Summary: # 29 in series. As the good shepherd, He Willing to Die for the Sheep, He Knows (Loves) His Sheep and They Know Him and He Keeps His Sheep Eternally.
A Study of the Book of John
“That You May Believe”
Sermon # 29
“Jesus Is The Good Shepherd”
Last week we discovered that in John chapter ten Jesus made two “I AM” state-ments in which He clearly stated for the people in general and the Pharisees in parti-cular that what the “true” Good Shepherd should look like. He stated that he was the both the “The Door of the Sheep” (v. 10) and “The Good Shepherd” (v.11). Last week we looked at that he was the one and only door of the sheep and this morning we are going to look at the fact that he is the Good Shepherd in verse 11 through 18.
“I am the good shepherd. The good shepherd gives His life for the sheep. (12) But a hireling, he who is not the shepherd, one who does not own the sheep, sees the wolf coming and leaves the sheep and flees; and the wolf catches the sheep and scatters them. (13) The hireling flees because he is a hireling and does not care about the sheep. (14) I am the good shepherd; and I know My sheep, and am known by My own. (15) As the Father knows Me, even so I know the Father; and I lay down My life for the sheep. (16) And other sheep I have which are not of this fold; them also I must bring, and they will hear My voice; and there will be one flock and one shepherd. (17) “Therefore My Father loves Me, because I lay down My life that I may take it again. (18) No one takes it from Me, but I lay it down of Myself. I have power to lay it down, and I have power to take it again. This command I have received from My Father.”
In these verses Jesus Declares That He Is the “Good” Shepherd. The Greek language has a number of words that conveys the idea of goodness and very often there do not differ a great deal. Here he uses the word kalos for “good” which refers to that which is morally good but also to that which is beautiful as well as what is what is good. We have taken this over into our language when we speak of beautiful handwriting as “calligraphy.” We gain the sense of this when we compare Christ claim to be the “good shepherd” with His parallel claim to be the “true vine” (John 15)and the “true bread” (John 6) the word means genuine or true as opposed to that which is false or artificial. But we also must understand that he is claiming beyond that He is not just one “a” good shepherd as though there where others, He is saying, He is “the” one and “the only Good Shepherd!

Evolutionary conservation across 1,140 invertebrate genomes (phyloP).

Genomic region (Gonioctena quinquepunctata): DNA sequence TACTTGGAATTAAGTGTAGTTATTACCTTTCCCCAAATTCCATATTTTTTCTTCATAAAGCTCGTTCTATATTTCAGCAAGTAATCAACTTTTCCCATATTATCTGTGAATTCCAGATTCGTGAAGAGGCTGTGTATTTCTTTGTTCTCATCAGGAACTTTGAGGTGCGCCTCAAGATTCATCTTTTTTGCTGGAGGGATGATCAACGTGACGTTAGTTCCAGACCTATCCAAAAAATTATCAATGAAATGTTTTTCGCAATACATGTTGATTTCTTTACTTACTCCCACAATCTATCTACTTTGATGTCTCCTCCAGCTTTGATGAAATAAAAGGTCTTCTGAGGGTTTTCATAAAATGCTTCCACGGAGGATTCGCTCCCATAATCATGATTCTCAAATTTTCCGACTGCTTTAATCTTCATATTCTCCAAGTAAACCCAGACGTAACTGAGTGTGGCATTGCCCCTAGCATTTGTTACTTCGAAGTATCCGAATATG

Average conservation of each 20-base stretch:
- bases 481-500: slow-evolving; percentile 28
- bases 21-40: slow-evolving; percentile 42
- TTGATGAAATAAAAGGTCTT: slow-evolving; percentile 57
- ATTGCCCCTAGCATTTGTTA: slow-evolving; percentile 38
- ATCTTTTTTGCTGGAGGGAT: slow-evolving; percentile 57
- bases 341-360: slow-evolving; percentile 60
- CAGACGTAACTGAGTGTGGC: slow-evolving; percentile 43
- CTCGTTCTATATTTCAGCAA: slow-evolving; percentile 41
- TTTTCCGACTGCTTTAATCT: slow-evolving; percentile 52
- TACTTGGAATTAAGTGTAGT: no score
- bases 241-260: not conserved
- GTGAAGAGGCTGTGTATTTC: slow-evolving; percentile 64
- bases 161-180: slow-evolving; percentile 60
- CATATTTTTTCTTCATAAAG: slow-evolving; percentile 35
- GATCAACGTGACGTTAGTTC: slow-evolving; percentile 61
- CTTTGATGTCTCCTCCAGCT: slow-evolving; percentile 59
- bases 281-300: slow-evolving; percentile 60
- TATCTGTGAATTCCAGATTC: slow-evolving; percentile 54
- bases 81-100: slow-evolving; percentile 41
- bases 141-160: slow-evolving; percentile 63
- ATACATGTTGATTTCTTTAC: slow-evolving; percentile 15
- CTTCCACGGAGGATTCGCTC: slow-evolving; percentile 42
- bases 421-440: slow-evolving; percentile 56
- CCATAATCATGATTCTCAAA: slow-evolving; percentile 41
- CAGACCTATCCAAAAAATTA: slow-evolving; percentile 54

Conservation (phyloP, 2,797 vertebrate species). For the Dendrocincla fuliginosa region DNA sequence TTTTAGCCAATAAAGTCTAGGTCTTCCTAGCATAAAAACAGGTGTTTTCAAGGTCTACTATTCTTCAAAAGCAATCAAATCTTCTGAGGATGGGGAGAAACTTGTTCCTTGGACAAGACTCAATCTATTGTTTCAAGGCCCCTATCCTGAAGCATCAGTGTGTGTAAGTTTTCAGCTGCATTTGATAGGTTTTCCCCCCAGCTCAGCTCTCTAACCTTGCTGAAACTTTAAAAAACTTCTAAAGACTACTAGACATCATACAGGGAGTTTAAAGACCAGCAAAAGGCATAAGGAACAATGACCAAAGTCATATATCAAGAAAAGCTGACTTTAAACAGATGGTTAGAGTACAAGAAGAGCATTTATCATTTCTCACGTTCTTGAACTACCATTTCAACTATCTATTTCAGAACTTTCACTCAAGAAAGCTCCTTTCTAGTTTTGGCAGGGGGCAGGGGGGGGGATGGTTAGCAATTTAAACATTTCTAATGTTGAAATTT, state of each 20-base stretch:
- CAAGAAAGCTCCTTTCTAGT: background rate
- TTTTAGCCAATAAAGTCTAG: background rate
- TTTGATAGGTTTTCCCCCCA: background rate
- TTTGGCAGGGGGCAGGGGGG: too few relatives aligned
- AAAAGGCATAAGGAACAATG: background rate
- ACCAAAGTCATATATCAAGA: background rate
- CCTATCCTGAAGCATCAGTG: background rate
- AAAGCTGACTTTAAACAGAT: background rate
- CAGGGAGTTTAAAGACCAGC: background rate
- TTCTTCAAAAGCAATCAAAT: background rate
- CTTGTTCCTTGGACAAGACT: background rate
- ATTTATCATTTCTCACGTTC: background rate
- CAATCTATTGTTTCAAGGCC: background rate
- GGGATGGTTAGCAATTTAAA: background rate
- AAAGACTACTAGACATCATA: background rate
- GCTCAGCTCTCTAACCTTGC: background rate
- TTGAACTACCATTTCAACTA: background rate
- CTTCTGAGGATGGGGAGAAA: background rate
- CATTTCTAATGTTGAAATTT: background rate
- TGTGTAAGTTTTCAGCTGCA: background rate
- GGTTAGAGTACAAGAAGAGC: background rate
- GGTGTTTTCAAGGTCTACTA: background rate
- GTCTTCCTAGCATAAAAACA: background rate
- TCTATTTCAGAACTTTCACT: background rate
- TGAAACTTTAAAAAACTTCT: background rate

Even though as the Prince of Preachers Charles Spurgeon wrote, “ … there is more in Jesus, the good Shepherd, than can be packed away in a shepherd,… ” still Jesus did describe himself as a shepherd. So there must be lessons for that he want us to gain from the study of them.
This morning I want us to note three things about the relationship of the shepherd to his sheep.
Jesus might have told us a lot of things that a good shepherd does for his sheep. Sheep are so utterly helpless that He must look to meet all of their needs. But Jesus does touch on any of those things, but goes straight to one unexpected one, when…
First, He Declares As The Good Shepherd He Is Willing To Die For The Sheep. (vv 11-18)
“The good shepherd gives His life for the sheep.”
This fact is obviously of crucial import-ance because it is repeated four times
(vv. 11, 15, 17 and 18). But it is also important because of the contrast that is drawn with the hireling who runs away when danger threatens (vv. 12-13) “But a hireling, he who is not the shepherd, one who does not own the sheep, sees the wolf coming and leaves the sheep and flees; and the wolf catches the sheep and scatters them. (13) The hireling flees because he is a hireling and does not care about the sheep.” Jesus contrasts the true shepherd who will risk his life for the sheep with a hireling who runs from the wolf and leaves the sheep behind to be attacked and scattered.
Three things stand out about His death.
•This death was Voluntary.
Jesus death was neither an accident nor a tragedy. Jesus says in verse eighteen, “No one takes it from Me, but I lay it down of Myself.” He says he lays down his life of his own accord which makes it clear that his life is not simply taken from him by his opponents. “He did not die as a martyr, killed by men; He died as a substitute, willingly laying down His life for us” Warren Wiersbe. He chose to lay down his life for his sheep. He offered His life as a sacrifice for the sheep. The sheep were in mortal danger not from beasts such as wolf and lions but from sin.